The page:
NDNP-OH staff have provided presentations on Chronicling America and newspaper digitization for various audiences, including genealogists, public and academic librarians, educators and journalists. Slides from select presentations are provided below.
- All About Chronicling America’s German-Language Newspapers (2017)
- Unearthing Your Roots with Ohio’s Newspapers on Chronicling America (2015)
- Why, Who, What, When, Where & How: Digitizing Your Local Newspaper (2015)
- Extra! Extra! Read All About It Online! (2015)
- From Deutschland to Ohio: German-Language Newspapers at the Ohio History Connection (2015)
- Finding the Past: Chronicling America in the Classroom (2015)
- From Microfilm to Digital Images: The National Digital Newspaper Program (2014)
- Out of the Book and Onto the Web: The Ohio State Journal Project (2014)
- The Good, The Bad and the Weird: Stories from Ohio’s Historical Newspapers (2014)
Using Chronicling America Podcasts
Chronicling America Search Strategy Videos
|Any vs. All vs. Phrase Searching||S.S. Sultana Disaster||View Transcript|
|Searching by a Specific Date||Ray Chapman||View Transcript|
|Proximity Searching||Recipes & Cooking Tips||View Transcript|
|Historical Vocabulary||View Transcript|
Searching Chronicling America's Foreign Language Newspapers
|Working with German Fraktur||Watch this video to learn some tips for working with Fraktur font in order to access the information contained in German-language newspapers on Chronicling America. You may also find this video helpful if you’re working with other German-language printed materials that use a Fraktur font.||View Transcript
|Chronicling America and History Day Research|
(September 13, 2011, Duration: 1 hour)
|View Slides||View Transcript|
|Chronicling America for Genealogists |
(January 9, 2014, Duration: 1.5 hours)
Research Skills: Finding and Evaluating Newspaper Articles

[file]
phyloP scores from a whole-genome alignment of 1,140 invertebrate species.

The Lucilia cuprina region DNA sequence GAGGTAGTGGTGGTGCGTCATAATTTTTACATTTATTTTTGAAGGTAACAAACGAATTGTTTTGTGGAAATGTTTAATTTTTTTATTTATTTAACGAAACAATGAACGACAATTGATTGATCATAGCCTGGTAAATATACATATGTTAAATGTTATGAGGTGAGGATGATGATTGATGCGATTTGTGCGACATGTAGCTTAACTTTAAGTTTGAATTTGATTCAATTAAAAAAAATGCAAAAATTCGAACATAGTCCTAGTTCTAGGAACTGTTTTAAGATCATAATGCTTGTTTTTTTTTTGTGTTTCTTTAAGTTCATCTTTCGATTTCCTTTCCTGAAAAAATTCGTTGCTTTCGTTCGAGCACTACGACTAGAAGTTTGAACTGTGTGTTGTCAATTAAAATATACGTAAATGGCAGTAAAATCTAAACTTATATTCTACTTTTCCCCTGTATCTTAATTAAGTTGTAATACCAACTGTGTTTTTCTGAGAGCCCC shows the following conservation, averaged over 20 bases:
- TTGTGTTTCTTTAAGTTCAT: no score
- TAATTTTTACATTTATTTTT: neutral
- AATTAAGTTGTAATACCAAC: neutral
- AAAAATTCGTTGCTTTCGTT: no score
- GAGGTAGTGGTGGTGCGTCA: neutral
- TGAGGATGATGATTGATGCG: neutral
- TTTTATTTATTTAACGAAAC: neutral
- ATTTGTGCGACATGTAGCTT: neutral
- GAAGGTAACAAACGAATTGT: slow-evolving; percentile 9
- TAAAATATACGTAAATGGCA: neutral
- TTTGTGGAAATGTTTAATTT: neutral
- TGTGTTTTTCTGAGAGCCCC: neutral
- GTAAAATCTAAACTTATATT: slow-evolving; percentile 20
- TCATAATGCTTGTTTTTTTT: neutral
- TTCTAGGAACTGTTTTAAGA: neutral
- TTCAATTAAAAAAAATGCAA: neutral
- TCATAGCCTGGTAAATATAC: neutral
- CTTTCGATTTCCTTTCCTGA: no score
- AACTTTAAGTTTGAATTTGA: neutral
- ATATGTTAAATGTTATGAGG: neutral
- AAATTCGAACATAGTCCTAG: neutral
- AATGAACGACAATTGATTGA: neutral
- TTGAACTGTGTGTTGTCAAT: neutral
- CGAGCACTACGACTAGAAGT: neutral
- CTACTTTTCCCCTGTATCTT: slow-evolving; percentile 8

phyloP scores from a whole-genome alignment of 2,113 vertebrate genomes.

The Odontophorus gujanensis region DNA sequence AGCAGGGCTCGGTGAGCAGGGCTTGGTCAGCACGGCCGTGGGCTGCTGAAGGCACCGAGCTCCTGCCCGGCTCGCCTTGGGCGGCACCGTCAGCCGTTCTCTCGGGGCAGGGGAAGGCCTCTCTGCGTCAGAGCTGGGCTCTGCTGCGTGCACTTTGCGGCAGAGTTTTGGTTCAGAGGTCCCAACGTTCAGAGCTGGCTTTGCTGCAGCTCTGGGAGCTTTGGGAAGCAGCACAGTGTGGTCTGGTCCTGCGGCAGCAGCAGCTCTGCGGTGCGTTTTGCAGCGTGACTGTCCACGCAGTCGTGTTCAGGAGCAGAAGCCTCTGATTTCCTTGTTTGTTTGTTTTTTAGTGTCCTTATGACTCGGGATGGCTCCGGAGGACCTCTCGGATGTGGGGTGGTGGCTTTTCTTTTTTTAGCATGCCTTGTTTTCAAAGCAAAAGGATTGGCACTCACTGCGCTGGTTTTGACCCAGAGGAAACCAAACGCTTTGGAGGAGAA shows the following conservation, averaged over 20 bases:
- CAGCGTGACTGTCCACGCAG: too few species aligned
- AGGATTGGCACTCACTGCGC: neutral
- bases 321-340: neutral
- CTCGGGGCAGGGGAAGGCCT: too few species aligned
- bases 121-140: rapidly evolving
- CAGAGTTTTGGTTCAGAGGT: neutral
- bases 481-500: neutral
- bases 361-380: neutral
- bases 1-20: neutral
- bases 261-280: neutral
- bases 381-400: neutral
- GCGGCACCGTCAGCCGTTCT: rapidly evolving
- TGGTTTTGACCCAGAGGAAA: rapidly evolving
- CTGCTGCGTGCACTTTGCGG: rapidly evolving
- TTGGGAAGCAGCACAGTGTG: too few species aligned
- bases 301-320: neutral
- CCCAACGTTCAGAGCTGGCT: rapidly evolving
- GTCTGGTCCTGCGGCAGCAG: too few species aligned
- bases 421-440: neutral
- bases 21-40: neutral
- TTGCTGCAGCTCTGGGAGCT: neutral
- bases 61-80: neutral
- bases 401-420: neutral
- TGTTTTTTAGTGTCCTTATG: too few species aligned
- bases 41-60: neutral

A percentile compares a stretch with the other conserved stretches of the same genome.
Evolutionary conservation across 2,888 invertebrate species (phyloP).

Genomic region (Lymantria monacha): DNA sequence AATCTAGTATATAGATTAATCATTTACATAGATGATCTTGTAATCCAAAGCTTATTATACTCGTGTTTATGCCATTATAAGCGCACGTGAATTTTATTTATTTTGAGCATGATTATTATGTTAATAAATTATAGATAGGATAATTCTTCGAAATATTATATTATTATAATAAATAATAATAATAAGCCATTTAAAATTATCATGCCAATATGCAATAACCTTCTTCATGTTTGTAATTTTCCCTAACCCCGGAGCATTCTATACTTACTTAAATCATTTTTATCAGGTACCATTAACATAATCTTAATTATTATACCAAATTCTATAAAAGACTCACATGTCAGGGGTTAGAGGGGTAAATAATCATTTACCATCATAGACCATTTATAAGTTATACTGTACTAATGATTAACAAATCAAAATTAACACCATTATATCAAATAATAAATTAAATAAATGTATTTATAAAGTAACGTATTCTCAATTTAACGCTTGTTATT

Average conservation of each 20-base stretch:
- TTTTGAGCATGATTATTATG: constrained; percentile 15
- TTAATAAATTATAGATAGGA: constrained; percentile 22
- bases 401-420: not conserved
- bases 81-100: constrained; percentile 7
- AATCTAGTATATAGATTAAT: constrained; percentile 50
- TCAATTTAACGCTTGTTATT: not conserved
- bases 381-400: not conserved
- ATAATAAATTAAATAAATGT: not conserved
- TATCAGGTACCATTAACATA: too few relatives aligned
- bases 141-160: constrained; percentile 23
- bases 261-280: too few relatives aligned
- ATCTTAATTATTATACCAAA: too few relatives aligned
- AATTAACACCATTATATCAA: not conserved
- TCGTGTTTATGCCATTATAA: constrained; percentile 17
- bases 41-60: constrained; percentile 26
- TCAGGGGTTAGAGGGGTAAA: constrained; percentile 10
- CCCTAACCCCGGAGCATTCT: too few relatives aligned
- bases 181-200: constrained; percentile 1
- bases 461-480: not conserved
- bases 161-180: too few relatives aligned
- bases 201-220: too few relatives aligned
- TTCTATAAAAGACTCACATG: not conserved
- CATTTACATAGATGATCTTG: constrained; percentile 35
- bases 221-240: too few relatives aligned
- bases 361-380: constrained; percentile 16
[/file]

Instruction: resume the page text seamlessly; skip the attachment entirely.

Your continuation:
- Objective: Students will learn how to search the Chronicling America website to find evidence of the past. The lesson introduces students to databases and search strategies used in historic research. Students will use the evidence they discover to create a poster that compares and contrasts newspapers articles from the Union and the Confederacy.
- Audience: Grade 8 (can be adapted for other grades)
- Contents: Click to download PDF containing lesson plan, student activity sheet and search tips handout
- Credit: This lesson plan was developed in conjunction with the Ohio History Connection Educational Partnerships and Outreach Department staff for the eighth-grade supplement of the Ohio as America online textbook developed and maintained by the Ohio History Connection. For more information about Ohio as America, click here.
The German-American Experience During World War I
- Objective: The following education materials have been created to engage students with digitized German-American newspapers. Students will learn how to research using Chronicling America, how to translate and analyze foreign-language texts, and gain a deeper understanding of the German-American experience in Ohio during World War I (WWI).
- Audience: Grades 9-12
- Contents: Each lesson contains educator outline, worksheet (and answer key, if applicable) and presentation in the following formats: PDF, Microsoft Word and Microsoft PowerPoint. Click the links below to download.
Name Educator Outline Worksheet Answer Key Presentation Lesson 1: The Growth of Anti-German Sentiment during WWI in America Word | PDF Word | PDF n/a PowerPoint | PDF Lesson 2: Assault on German Language Word | PDF Word | PDF n/a PowerPoint | PDF Lesson 3: Anti-German Hysteria in Ohio Word | PDF Word | PDF Word | PDF PowerPoint | PDF Lesson 4: Researching WWI and the Attack on German-American Culture Word | PDF Word | PDF n/a PowerPoint | PDF Lesson 5: German-American Letters to the Editor during WWI Word | PDF Word | PDF n/a PowerPoint | PDF
- Credit: These resources were created by the Ohio History Connection for the National Digital Newspaper Program, a partnership of the National Endowment for the Humanities and Library of Congress. They are provided for free and are available for non-commercial use and reuse with attribution to the Ohio History Connection.